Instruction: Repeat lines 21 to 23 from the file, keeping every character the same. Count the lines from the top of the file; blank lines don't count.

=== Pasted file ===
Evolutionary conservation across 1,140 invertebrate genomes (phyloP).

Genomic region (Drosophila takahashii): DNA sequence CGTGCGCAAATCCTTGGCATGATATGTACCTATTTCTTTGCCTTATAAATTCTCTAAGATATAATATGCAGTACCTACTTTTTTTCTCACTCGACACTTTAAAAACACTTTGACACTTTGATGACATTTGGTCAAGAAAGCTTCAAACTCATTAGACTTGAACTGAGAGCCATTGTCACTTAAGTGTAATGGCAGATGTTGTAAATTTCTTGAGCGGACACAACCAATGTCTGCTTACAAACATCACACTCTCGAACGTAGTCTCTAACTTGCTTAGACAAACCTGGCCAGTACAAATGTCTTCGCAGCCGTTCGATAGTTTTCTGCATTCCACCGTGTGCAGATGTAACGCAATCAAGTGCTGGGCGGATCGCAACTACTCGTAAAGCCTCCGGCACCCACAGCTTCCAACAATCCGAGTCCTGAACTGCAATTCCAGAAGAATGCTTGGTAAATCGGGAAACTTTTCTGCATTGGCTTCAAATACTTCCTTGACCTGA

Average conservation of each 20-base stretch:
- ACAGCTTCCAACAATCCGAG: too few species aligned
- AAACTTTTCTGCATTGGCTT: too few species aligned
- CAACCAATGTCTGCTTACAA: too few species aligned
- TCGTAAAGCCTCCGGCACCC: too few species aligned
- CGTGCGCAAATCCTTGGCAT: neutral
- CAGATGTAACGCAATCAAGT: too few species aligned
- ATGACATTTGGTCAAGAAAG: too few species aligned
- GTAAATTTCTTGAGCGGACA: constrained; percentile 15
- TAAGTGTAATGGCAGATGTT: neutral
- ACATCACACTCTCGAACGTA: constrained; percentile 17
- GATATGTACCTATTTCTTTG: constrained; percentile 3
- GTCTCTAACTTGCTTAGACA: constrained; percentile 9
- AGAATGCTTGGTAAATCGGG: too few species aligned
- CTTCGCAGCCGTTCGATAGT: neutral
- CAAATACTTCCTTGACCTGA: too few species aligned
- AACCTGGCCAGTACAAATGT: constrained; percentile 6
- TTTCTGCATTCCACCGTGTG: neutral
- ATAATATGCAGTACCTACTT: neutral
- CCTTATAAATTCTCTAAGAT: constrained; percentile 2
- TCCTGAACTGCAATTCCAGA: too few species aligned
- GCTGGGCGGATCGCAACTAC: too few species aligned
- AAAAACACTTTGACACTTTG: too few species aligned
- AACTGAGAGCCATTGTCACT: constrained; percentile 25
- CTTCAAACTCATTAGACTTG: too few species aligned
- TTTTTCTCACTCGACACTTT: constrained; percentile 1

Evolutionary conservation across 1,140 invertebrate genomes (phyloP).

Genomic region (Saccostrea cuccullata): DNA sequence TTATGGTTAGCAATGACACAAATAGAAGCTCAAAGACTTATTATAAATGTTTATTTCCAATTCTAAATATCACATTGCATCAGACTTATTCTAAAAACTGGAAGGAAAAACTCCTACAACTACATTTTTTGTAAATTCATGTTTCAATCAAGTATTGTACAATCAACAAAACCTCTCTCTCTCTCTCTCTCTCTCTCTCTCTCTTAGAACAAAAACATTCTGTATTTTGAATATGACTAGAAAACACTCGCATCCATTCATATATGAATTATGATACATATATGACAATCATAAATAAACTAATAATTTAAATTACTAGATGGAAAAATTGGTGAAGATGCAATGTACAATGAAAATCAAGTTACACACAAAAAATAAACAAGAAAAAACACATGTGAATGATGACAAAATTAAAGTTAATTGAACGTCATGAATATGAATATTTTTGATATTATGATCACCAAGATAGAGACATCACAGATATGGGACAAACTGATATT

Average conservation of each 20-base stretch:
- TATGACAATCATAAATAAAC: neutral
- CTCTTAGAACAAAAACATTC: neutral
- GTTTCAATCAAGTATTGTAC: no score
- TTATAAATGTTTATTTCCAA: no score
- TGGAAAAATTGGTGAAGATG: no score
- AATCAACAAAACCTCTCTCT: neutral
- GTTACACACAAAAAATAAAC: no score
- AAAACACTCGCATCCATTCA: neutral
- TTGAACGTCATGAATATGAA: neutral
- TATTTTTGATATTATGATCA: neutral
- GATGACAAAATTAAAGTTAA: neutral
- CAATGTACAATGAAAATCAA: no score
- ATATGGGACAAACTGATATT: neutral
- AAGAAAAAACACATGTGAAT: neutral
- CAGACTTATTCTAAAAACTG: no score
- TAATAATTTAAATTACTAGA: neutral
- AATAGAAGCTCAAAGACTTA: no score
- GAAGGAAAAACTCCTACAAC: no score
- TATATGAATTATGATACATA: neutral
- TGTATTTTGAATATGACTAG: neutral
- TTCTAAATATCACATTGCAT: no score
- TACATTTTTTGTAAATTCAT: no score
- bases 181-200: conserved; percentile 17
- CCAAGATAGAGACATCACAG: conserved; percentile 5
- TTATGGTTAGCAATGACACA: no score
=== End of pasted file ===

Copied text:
- ATAATATGCAGTACCTACTT: neutral
- CCTTATAAATTCTCTAAGAT: constrained; percentile 2
- TCCTGAACTGCAATTCCAGA: too few species aligned